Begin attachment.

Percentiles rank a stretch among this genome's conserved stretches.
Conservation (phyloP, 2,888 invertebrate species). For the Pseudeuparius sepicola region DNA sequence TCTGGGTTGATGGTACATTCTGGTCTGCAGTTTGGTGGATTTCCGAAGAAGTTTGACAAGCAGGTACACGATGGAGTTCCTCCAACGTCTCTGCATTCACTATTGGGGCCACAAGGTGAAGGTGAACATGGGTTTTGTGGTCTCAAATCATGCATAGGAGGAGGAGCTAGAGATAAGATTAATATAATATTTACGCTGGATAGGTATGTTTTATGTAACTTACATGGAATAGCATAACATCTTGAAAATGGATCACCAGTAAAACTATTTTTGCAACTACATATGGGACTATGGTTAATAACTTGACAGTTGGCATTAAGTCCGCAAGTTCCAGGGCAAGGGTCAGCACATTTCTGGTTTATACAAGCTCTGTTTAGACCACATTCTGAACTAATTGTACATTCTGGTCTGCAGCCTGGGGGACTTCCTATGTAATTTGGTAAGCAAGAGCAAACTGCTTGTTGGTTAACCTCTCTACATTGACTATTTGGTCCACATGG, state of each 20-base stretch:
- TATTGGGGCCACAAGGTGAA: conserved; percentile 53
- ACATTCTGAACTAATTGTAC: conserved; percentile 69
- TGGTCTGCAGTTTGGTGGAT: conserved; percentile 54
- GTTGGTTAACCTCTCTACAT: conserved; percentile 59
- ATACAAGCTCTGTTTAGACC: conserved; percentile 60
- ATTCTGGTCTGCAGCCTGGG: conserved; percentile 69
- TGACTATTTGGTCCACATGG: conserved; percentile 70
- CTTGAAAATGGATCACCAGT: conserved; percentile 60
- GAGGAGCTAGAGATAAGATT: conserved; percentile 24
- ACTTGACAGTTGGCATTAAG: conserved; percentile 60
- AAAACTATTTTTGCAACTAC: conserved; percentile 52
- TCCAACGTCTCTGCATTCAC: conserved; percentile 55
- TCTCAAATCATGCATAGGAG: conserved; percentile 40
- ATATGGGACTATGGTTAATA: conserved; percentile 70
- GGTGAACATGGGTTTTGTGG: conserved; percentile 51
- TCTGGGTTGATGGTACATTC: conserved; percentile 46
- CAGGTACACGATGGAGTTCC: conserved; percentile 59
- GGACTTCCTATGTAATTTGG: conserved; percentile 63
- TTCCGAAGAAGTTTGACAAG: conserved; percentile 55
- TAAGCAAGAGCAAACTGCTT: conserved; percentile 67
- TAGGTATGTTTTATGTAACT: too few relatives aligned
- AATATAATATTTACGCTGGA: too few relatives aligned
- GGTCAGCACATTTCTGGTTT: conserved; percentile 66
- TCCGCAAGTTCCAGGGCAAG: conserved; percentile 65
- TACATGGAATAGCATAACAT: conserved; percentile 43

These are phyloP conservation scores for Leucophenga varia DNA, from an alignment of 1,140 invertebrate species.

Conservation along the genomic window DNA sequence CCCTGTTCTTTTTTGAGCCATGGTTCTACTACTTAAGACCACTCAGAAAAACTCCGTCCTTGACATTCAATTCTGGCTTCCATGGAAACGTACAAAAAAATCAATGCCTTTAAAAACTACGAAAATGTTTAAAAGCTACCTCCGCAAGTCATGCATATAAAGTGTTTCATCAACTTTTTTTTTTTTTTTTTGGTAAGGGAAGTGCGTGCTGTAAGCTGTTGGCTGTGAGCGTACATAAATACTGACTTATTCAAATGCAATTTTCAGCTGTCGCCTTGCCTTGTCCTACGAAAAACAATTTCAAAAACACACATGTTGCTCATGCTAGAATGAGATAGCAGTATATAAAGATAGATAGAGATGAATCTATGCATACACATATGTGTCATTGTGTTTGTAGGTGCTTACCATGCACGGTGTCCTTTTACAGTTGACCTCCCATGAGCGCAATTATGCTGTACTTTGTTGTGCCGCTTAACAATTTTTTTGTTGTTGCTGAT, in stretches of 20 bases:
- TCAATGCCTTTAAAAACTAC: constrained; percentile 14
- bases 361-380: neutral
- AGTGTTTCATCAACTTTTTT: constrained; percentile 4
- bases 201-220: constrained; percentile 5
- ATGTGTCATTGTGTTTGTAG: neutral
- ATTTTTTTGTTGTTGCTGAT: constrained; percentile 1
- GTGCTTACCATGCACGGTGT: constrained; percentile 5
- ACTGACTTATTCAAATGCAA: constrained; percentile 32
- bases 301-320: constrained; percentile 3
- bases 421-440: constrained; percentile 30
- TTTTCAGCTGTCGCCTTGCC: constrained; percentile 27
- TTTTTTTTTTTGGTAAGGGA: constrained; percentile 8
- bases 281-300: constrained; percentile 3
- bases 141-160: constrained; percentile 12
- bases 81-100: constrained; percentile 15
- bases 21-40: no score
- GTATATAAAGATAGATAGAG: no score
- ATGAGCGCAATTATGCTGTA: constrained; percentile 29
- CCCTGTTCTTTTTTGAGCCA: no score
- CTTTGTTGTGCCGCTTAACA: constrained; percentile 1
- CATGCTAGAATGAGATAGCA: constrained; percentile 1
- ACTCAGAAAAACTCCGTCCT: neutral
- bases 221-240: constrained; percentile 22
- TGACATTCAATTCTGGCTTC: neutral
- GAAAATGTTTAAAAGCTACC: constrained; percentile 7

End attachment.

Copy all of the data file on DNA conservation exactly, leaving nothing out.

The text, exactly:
Percentiles rank a stretch among this genome's conserved stretches.
Conservation (phyloP, 2,888 invertebrate species). For the Pseudeuparius sepicola region DNA sequence TCTGGGTTGATGGTACATTCTGGTCTGCAGTTTGGTGGATTTCCGAAGAAGTTTGACAAGCAGGTACACGATGGAGTTCCTCCAACGTCTCTGCATTCACTATTGGGGCCACAAGGTGAAGGTGAACATGGGTTTTGTGGTCTCAAATCATGCATAGGAGGAGGAGCTAGAGATAAGATTAATATAATATTTACGCTGGATAGGTATGTTTTATGTAACTTACATGGAATAGCATAACATCTTGAAAATGGATCACCAGTAAAACTATTTTTGCAACTACATATGGGACTATGGTTAATAACTTGACAGTTGGCATTAAGTCCGCAAGTTCCAGGGCAAGGGTCAGCACATTTCTGGTTTATACAAGCTCTGTTTAGACCACATTCTGAACTAATTGTACATTCTGGTCTGCAGCCTGGGGGACTTCCTATGTAATTTGGTAAGCAAGAGCAAACTGCTTGTTGGTTAACCTCTCTACATTGACTATTTGGTCCACATGG, state of each 20-base stretch:
- TATTGGGGCCACAAGGTGAA: conserved; percentile 53
- ACATTCTGAACTAATTGTAC: conserved; percentile 69
- TGGTCTGCAGTTTGGTGGAT: conserved; percentile 54
- GTTGGTTAACCTCTCTACAT: conserved; percentile 59
- ATACAAGCTCTGTTTAGACC: conserved; percentile 60
- ATTCTGGTCTGCAGCCTGGG: conserved; percentile 69
- TGACTATTTGGTCCACATGG: conserved; percentile 70
- CTTGAAAATGGATCACCAGT: conserved; percentile 60
- GAGGAGCTAGAGATAAGATT: conserved; percentile 24
- ACTTGACAGTTGGCATTAAG: conserved; percentile 60
- AAAACTATTTTTGCAACTAC: conserved; percentile 52
- TCCAACGTCTCTGCATTCAC: conserved; percentile 55
- TCTCAAATCATGCATAGGAG: conserved; percentile 40
- ATATGGGACTATGGTTAATA: conserved; percentile 70
- GGTGAACATGGGTTTTGTGG: conserved; percentile 51
- TCTGGGTTGATGGTACATTC: conserved; percentile 46
- CAGGTACACGATGGAGTTCC: conserved; percentile 59
- GGACTTCCTATGTAATTTGG: conserved; percentile 63
- TTCCGAAGAAGTTTGACAAG: conserved; percentile 55
- TAAGCAAGAGCAAACTGCTT: conserved; percentile 67
- TAGGTATGTTTTATGTAACT: too few relatives aligned
- AATATAATATTTACGCTGGA: too few relatives aligned
- GGTCAGCACATTTCTGGTTT: conserved; percentile 66
- TCCGCAAGTTCCAGGGCAAG: conserved; percentile 65
- TACATGGAATAGCATAACAT: conserved; percentile 43

These are phyloP conservation scores for Leucophenga varia DNA, from an alignment of 1,140 invertebrate species.

Conservation along the genomic window DNA sequence CCCTGTTCTTTTTTGAGCCATGGTTCTACTACTTAAGACCACTCAGAAAAACTCCGTCCTTGACATTCAATTCTGGCTTCCATGGAAACGTACAAAAAAATCAATGCCTTTAAAAACTACGAAAATGTTTAAAAGCTACCTCCGCAAGTCATGCATATAAAGTGTTTCATCAACTTTTTTTTTTTTTTTTTGGTAAGGGAAGTGCGTGCTGTAAGCTGTTGGCTGTGAGCGTACATAAATACTGACTTATTCAAATGCAATTTTCAGCTGTCGCCTTGCCTTGTCCTACGAAAAACAATTTCAAAAACACACATGTTGCTCATGCTAGAATGAGATAGCAGTATATAAAGATAGATAGAGATGAATCTATGCATACACATATGTGTCATTGTGTTTGTAGGTGCTTACCATGCACGGTGTCCTTTTACAGTTGACCTCCCATGAGCGCAATTATGCTGTACTTTGTTGTGCCGCTTAACAATTTTTTTGTTGTTGCTGAT, in stretches of 20 bases:
- TCAATGCCTTTAAAAACTAC: constrained; percentile 14
- bases 361-380: neutral
- AGTGTTTCATCAACTTTTTT: constrained; percentile 4
- bases 201-220: constrained; percentile 5
- ATGTGTCATTGTGTTTGTAG: neutral
- ATTTTTTTGTTGTTGCTGAT: constrained; percentile 1
- GTGCTTACCATGCACGGTGT: constrained; percentile 5
- ACTGACTTATTCAAATGCAA: constrained; percentile 32
- bases 301-320: constrained; percentile 3
- bases 421-440: constrained; percentile 30
- TTTTCAGCTGTCGCCTTGCC: constrained; percentile 27
- TTTTTTTTTTTGGTAAGGGA: constrained; percentile 8
- bases 281-300: constrained; percentile 3
- bases 141-160: constrained; percentile 12
- bases 81-100: constrained; percentile 15
- bases 21-40: no score
- GTATATAAAGATAGATAGAG: no score
- ATGAGCGCAATTATGCTGTA: constrained; percentile 29
- CCCTGTTCTTTTTTGAGCCA: no score
- CTTTGTTGTGCCGCTTAACA: constrained; percentile 1
- CATGCTAGAATGAGATAGCA: constrained; percentile 1
- ACTCAGAAAAACTCCGTCCT: neutral
- bases 221-240: constrained; percentile 22
- TGACATTCAATTCTGGCTTC: neutral
- GAAAATGTTTAAAAGCTACC: constrained; percentile 7